A limited color palette allows you total control over which elements in your painting become dominant; which become secondary; and which fall into the foreground, mid-ground, or background. So whether you do fine art paintings, wood carvings, or pyrography, understanding how limited palette can work for your craft makes the painting steps so much easier.
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Limited Color Palette by L S Irish
You probably are already using a limited color palette but may not realize that the way you chose your colors has a name and purpose. So let’s do a little art color theory exploration.
What captures your attention first?
1. The barn scene.
2. The path and background mountains.
3. The Christmas tree and fence lights.
It is the Christmas tree and fence lights that catch my eye. The barn scene becomes a secondary element which simply tells the story of where that Christmas tree is located. The reason the tree is dominate is because I have used a limited color palette.
PLANNING YOUR PALETTE
Limiting your color palette does not necessary mean using just a minimal number of colors, although that is one method of creating a limited palette painting.
This painting used fifteen different colors but specifically limits where each color can be used.
For this sample it means that I have carefully planned in advance where I would use my colors and what type of color – neutral, pure, or tonal value – I would use for each element.
I began by categorizing each element in the painting as a neutral area, natural area, man made area, tree lights area, and the main feature of the design. This gives me five types of elements in the pattern.
ASSIGNING TONAL VALUE PALETTES
Neutrals are my blending and shading tones for my natural and man made elements. These are simple white, black, and mid-tone brown.
Naturals are my snow, sky, mountains, and trees. For this palette I chose mid-tone gray-scaled colors of medium blue-gray, medium purple-gray, and medium green-gray. All three have the same muted mid-range gray tone which unities them on the tonal value scale.
Man made elements include the barns, the silos, and the fence posts. To make these areas slightly different from the natural tones I have added a medium red-gray to my colors. This color is only used in those man made objects.
Tree light elements use a total new palette of only primary and secondary pure colors that contain no white, gray, or black toning.
Highlights of pink and pale bright green are used only in the primary element of the main Christmas tree to make it the dominant feature of the entire design.
GRAY SCALE V. PURE COLOR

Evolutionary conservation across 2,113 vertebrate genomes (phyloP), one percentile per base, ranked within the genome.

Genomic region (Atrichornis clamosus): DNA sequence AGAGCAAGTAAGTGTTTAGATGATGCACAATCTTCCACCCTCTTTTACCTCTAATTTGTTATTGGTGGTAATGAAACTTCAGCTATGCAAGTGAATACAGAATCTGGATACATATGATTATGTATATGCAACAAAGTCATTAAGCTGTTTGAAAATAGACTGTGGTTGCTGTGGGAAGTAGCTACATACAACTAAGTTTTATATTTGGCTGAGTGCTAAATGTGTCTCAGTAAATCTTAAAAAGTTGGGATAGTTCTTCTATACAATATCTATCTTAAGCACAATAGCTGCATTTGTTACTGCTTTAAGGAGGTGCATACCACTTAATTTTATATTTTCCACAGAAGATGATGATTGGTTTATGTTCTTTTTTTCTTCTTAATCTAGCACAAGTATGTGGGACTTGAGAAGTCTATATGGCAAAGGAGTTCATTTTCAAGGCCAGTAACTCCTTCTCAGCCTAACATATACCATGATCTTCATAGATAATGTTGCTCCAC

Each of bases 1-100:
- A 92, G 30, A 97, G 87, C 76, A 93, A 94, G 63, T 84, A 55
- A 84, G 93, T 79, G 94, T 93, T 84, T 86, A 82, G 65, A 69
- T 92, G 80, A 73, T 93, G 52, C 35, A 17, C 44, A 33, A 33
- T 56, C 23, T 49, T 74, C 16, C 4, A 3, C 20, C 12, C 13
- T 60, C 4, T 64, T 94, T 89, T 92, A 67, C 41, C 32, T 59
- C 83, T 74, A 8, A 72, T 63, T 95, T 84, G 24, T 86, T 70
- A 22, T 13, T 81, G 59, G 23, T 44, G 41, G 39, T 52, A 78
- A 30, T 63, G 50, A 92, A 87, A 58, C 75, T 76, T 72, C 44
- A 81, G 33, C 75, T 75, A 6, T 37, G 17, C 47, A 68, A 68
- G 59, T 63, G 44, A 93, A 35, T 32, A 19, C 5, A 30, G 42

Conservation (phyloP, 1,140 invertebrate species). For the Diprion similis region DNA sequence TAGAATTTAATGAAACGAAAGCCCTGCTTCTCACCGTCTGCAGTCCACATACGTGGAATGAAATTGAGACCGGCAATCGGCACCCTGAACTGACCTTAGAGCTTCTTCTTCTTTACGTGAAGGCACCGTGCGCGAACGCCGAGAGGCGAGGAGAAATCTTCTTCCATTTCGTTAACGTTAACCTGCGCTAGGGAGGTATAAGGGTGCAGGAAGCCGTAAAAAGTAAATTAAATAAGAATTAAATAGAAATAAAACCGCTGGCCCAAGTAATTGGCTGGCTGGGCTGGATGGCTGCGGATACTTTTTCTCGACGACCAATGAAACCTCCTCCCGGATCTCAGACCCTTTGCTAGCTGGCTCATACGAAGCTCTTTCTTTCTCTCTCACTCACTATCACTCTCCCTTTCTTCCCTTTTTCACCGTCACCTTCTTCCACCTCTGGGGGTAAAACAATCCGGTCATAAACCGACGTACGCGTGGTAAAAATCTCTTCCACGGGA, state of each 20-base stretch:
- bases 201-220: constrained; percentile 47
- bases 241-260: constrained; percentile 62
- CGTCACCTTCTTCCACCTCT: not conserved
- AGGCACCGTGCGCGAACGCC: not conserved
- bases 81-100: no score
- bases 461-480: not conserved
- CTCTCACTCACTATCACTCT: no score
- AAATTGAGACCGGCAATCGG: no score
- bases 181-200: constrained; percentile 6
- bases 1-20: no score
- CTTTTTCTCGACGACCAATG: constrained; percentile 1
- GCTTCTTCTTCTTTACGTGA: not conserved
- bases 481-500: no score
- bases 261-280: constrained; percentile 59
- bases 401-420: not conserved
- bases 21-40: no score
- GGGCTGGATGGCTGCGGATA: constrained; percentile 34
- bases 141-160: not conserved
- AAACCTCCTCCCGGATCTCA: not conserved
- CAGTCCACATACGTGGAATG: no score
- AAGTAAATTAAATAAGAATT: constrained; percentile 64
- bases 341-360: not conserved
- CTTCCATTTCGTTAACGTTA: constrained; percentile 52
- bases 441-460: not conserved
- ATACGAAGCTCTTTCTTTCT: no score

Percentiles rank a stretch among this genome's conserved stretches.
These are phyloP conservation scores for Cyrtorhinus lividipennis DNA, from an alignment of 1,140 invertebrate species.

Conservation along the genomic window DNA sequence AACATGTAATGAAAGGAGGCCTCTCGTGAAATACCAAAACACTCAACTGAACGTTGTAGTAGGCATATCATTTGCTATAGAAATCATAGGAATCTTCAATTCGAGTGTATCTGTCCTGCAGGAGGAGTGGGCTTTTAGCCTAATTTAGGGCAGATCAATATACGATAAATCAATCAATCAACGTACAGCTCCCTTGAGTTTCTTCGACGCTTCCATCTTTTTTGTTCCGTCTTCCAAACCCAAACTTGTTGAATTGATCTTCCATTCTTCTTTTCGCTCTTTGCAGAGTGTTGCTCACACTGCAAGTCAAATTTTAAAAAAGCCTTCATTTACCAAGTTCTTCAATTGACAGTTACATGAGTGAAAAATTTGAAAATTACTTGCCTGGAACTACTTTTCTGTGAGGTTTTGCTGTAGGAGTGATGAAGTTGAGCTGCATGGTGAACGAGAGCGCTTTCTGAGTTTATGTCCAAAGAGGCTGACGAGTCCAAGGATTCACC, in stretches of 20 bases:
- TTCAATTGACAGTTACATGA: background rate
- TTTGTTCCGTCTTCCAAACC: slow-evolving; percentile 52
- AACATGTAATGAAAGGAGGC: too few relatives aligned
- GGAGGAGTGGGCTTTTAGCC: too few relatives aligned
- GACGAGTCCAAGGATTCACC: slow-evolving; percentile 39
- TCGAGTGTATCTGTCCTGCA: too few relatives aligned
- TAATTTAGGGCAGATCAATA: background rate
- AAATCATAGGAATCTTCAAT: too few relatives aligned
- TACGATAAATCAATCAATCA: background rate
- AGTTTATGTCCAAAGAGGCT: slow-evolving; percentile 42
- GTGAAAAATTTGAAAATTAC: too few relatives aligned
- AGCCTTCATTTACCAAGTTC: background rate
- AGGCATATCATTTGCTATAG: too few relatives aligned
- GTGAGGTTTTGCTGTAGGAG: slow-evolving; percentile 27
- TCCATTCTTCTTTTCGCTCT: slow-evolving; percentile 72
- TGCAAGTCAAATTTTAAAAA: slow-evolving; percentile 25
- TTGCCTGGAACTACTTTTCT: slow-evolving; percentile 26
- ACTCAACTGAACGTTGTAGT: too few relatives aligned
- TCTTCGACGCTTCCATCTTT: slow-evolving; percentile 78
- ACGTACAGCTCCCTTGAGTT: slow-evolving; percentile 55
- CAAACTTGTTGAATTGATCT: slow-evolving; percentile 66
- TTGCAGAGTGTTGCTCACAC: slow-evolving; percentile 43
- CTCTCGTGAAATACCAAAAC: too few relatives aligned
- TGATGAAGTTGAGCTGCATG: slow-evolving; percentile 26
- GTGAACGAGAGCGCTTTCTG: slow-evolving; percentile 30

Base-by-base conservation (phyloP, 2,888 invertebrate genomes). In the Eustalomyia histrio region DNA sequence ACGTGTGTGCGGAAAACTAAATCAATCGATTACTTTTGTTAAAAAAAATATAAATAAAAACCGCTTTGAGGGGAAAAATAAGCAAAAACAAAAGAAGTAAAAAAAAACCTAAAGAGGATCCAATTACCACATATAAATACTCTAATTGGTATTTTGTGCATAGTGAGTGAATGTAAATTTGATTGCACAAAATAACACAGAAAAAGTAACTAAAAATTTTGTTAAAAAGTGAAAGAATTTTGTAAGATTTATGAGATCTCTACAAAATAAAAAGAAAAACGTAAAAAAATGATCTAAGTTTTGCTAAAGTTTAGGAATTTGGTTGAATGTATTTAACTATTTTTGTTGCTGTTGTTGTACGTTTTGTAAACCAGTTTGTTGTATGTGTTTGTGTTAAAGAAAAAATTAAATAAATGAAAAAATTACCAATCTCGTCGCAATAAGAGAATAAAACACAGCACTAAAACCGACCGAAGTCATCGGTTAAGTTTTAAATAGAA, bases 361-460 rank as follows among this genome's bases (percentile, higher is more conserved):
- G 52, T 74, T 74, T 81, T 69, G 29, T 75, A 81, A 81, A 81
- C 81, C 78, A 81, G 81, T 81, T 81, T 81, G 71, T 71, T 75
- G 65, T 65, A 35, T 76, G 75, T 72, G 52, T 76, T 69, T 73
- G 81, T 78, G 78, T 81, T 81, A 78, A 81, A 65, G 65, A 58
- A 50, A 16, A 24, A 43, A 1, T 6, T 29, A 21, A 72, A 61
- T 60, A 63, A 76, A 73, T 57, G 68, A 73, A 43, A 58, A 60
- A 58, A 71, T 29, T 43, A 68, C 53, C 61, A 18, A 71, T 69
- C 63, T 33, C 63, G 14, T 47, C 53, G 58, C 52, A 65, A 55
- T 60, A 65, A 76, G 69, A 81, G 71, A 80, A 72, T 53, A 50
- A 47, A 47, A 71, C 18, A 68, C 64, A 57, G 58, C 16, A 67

Gray-scaled tonal value colors are used throughout this scene, with the exception of the tree light color palette.
The greatest contrast of those tones are found in the barn roof overhangs where the pure white of the snow meets the darkest black tone of the barn wall shadows. The strength of this black-white contrast is most often found in the front elements of your mid-ground area.
As you come forward in a scene, into the foreground, more colors can be distinguished and therefore there are less black-toned elements. A foreground tree trunk has shades of brown and gray where a mid-ground tree trunk tends to lose that coloring therefore going into the black-tones.
Background scene elements tend to be in the white-toned area of your colors. Distant trees, mountains, and the sky area of worked in the pale white-gray tones.
PURE COLOR TONAL VALUES
Pure colors as primary and secondary hues have no added white, gray, or black tone and therefore no real tonal value.
Those bright pure colors become mid-toned with only as much visual impact to the design as the background mountains.
In the gray scaled painting what has become dominant are the areas of greatest tonal value contrast – those areas where the blackest tones lies directly against the brightest white tone.
Home Sweet Home- Jewel-Toned Dark Value Palette
This Home Sweet Home hen uses a limited palette of only dark-toned valued colors – dark red-brown, dark green-blue, dark yellow, and dark brown. The dark toned colors are often called jewel tones.
As a folk art design the elements in the pattern are simple and a very limited color palette emphasizes that simplicity.
Pattern available in Hens, Roosters, and Chickens
My final example of limited palette coloring for your wood crafts uses only primary
and secondary colors. No tertiary hues are used. Since this is a wood burning this small wall heart
was painted using watercolors which allow all of the sepia burning to show underneath the hue.
The full tutorial and pattern are found here …
WHAT DOES THAT MEAN FOR OUR PAINTING?
It means that color dominates tonal value, that dramatic changes in tonal value dominate over mid-toned values, and that by choosing to limit our color palette we, the artist, decide which elements we want to have the strongest impact in the final design.
I can push an area forward by using pure color hues or I can set the element firmly in the mid-ground range by using dramatic tonal contrasts, or I can push the area into the far background by using closely related mid-toned values.
Ceremonial Mask – Transparent Wash-Tone Palette
Only very water-thinned, pure color make the limited palette for this Ceremonial Mask relief carving.
By only using transparent coloring and coloring without a gray-tone addition,
the wood grain and antiquing remain dominant.
Pattern available in Ceremonial Masks
HOW DO I GIVE EXTRA IMPACT?
Our original limited palette contains only two pastel tones – pink which is red plus white, and pale Caribbean green which is green plus white. Neither of these colors contain gray or black.
Those two pastels, used only in the main Christmas tree are enough color change to separate this tree from the other lit pine tree and the fence line lights.
Click on the image below for a free, full-sized, printable pattern.